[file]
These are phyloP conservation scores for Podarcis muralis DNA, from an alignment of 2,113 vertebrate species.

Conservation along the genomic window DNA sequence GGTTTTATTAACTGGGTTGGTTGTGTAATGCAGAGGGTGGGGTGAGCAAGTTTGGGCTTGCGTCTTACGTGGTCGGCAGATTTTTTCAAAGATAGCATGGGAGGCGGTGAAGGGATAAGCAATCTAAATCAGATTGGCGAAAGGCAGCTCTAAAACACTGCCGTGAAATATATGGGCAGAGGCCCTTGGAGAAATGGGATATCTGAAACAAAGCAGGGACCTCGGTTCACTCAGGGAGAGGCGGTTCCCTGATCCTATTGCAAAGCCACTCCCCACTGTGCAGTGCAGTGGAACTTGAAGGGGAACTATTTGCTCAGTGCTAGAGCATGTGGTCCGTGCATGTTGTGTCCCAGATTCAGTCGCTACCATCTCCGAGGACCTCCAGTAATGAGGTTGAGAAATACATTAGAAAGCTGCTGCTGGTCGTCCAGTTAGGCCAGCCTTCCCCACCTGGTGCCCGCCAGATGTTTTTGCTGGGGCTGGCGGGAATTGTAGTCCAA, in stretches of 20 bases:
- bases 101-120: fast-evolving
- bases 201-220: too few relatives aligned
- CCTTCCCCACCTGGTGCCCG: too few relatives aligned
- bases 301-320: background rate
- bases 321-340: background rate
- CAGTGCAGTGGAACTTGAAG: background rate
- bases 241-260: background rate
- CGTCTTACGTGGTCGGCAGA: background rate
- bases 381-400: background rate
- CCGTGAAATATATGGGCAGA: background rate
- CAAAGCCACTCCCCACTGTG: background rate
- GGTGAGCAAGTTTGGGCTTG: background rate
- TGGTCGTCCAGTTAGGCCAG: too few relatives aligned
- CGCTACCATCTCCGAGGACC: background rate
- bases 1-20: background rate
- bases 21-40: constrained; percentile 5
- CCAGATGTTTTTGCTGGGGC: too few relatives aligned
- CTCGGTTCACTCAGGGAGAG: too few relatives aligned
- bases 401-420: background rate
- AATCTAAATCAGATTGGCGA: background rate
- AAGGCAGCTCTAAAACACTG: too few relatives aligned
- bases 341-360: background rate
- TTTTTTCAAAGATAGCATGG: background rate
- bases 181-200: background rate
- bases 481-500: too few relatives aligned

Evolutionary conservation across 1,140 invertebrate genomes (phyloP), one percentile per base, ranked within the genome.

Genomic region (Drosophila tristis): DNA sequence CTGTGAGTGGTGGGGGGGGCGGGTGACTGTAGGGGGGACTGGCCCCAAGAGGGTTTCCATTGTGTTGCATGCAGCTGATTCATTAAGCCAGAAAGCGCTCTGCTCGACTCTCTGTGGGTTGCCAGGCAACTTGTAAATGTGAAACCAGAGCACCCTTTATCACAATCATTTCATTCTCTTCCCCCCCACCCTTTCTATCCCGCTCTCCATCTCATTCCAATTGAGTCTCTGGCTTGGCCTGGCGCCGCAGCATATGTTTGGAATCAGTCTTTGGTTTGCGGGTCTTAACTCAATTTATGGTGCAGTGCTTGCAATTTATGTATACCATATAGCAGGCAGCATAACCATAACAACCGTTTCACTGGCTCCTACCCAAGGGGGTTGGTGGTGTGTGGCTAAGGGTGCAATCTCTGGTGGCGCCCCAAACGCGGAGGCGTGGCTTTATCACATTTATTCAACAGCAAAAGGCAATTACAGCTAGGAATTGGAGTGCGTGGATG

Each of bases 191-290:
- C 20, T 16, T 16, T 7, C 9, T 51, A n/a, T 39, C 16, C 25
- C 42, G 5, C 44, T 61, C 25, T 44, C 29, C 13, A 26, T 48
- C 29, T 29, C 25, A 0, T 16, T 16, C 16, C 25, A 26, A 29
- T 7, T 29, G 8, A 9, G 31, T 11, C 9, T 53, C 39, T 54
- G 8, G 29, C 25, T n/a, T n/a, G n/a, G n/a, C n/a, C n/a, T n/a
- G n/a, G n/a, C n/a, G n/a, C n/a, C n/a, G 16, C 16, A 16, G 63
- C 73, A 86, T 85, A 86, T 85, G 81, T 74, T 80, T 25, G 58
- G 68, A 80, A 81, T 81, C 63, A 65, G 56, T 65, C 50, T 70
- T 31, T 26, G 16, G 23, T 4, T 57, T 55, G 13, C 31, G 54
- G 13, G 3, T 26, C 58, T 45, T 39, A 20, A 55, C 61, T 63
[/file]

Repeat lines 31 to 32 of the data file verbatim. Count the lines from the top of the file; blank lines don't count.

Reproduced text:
- C 20, T 16, T 16, T 7, C 9, T 51, A n/a, T 39, C 16, C 25
- C 42, G 5, C 44, T 61, C 25, T 44, C 29, C 13, A 26, T 48